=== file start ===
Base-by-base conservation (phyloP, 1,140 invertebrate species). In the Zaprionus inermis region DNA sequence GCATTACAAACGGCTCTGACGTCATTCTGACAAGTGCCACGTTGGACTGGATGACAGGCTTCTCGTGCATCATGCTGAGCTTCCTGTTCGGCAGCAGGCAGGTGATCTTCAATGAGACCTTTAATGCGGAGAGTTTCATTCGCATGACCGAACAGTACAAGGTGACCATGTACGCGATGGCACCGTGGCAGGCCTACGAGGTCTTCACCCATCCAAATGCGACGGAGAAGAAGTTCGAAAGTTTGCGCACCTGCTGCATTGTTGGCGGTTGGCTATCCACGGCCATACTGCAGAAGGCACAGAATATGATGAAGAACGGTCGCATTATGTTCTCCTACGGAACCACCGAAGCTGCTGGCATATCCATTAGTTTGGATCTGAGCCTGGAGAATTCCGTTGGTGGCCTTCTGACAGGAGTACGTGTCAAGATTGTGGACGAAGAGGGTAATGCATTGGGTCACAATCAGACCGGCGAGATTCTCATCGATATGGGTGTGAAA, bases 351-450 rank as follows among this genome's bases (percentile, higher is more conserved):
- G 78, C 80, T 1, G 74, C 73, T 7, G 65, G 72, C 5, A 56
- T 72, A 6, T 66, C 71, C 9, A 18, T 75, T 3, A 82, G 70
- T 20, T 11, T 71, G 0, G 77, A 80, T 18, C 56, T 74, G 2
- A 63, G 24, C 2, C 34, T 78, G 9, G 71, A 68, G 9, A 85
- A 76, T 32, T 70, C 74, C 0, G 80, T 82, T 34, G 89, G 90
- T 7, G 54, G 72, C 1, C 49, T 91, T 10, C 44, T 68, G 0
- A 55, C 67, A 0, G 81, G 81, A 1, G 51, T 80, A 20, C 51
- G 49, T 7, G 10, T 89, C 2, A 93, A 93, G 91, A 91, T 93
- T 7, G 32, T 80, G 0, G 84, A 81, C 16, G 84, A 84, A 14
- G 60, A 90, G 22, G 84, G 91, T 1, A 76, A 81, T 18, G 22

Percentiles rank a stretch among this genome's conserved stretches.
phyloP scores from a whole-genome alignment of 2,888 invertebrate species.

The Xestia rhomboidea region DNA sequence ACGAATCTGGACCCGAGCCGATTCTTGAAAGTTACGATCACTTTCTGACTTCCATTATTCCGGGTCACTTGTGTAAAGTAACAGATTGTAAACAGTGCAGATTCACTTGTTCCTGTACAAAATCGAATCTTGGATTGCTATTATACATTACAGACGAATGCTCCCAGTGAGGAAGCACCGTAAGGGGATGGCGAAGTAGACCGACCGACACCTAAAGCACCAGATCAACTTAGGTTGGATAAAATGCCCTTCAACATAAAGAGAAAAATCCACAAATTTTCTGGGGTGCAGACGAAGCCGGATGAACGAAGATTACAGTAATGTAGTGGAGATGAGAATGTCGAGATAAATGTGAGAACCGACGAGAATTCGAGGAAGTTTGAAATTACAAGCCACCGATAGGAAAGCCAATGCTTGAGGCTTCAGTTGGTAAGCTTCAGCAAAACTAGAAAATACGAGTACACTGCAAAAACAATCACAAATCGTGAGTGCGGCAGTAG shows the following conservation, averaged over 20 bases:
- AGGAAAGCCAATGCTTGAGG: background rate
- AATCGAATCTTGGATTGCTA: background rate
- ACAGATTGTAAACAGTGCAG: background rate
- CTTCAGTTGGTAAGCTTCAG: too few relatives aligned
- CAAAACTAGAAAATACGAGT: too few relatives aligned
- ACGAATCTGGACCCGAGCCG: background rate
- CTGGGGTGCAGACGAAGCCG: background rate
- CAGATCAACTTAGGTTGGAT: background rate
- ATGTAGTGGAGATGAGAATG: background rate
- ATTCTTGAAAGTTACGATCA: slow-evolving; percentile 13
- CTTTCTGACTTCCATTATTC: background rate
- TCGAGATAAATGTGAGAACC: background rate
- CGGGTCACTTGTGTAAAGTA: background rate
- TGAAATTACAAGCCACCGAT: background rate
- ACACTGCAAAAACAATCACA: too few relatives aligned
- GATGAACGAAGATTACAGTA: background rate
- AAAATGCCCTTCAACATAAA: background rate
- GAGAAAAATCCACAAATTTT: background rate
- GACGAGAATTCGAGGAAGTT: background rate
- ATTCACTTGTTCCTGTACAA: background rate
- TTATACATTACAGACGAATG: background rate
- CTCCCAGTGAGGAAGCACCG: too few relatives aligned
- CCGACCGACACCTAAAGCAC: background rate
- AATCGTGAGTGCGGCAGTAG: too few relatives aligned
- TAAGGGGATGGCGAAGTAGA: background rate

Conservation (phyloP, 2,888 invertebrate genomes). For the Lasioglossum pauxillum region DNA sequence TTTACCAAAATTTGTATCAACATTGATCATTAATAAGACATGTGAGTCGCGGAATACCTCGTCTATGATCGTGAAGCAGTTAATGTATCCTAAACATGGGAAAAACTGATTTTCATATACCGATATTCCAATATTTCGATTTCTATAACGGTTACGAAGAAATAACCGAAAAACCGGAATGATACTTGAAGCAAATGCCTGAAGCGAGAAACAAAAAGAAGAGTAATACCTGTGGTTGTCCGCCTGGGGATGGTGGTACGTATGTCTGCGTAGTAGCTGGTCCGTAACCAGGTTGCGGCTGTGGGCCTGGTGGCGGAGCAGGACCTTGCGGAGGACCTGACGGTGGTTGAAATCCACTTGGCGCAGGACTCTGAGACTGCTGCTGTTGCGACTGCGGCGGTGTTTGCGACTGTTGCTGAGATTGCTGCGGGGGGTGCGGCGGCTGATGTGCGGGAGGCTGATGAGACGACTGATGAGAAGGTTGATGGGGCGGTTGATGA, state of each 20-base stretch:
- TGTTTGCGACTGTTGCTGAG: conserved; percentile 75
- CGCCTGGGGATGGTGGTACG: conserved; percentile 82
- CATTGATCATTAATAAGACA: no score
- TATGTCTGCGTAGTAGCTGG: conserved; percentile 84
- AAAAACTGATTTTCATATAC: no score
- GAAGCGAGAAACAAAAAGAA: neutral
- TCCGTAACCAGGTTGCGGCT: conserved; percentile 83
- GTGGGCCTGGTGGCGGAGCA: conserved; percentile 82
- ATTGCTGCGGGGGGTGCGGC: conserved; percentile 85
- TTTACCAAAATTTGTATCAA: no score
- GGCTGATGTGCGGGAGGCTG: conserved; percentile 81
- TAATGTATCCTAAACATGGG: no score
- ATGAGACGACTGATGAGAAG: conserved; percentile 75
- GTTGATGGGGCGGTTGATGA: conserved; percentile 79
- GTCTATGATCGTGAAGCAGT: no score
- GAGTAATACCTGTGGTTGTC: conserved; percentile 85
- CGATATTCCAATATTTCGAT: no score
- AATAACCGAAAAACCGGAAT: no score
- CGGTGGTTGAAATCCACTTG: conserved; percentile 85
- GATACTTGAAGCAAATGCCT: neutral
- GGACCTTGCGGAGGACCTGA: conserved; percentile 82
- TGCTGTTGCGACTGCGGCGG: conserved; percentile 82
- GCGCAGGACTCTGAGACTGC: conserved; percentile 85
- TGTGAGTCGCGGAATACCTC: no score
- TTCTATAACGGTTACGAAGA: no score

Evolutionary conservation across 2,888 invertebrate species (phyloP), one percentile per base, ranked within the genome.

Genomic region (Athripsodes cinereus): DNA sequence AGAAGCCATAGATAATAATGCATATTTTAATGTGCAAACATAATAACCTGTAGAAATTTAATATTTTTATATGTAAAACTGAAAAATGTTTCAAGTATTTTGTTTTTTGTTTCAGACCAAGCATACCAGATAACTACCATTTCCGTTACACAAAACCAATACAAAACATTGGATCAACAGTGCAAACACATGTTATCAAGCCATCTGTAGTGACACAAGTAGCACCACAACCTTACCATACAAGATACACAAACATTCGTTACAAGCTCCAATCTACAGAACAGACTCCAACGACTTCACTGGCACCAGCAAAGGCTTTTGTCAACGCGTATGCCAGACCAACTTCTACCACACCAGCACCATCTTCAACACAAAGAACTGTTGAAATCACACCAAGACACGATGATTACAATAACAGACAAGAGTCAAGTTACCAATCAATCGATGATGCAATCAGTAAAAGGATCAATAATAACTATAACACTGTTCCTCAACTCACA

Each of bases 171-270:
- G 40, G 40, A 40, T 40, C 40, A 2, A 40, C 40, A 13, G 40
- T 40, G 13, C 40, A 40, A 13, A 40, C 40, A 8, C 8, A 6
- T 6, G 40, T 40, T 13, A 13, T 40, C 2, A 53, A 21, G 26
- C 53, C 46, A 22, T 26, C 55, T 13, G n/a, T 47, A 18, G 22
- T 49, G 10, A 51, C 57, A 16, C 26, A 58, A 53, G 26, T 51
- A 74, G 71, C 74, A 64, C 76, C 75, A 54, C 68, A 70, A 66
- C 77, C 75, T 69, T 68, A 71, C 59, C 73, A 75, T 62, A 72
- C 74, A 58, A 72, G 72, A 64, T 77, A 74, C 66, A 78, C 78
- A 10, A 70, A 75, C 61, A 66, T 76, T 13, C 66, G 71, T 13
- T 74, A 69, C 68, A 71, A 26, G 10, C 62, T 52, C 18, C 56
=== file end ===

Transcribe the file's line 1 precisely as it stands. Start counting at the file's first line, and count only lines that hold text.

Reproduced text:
Base-by-base conservation (phyloP, 1,140 invertebrate species). In the Zaprionus inermis region DNA sequence GCATTACAAACGGCTCTGACGTCATTCTGACAAGTGCCACGTTGGACTGGATGACAGGCTTCTCGTGCATCATGCTGAGCTTCCTGTTCGGCAGCAGGCAGGTGATCTTCAATGAGACCTTTAATGCGGAGAGTTTCATTCGCATGACCGAACAGTACAAGGTGACCATGTACGCGATGGCACCGTGGCAGGCCTACGAGGTCTTCACCCATCCAAATGCGACGGAGAAGAAGTTCGAAAGTTTGCGCACCTGCTGCATTGTTGGCGGTTGGCTATCCACGGCCATACTGCAGAAGGCACAGAATATGATGAAGAACGGTCGCATTATGTTCTCCTACGGAACCACCGAAGCTGCTGGCATATCCATTAGTTTGGATCTGAGCCTGGAGAATTCCGTTGGTGGCCTTCTGACAGGAGTACGTGTCAAGATTGTGGACGAAGAGGGTAATGCATTGGGTCACAATCAGACCGGCGAGATTCTCATCGATATGGGTGTGAAA, bases 351-450 rank as follows among this genome's bases (percentile, higher is more conserved):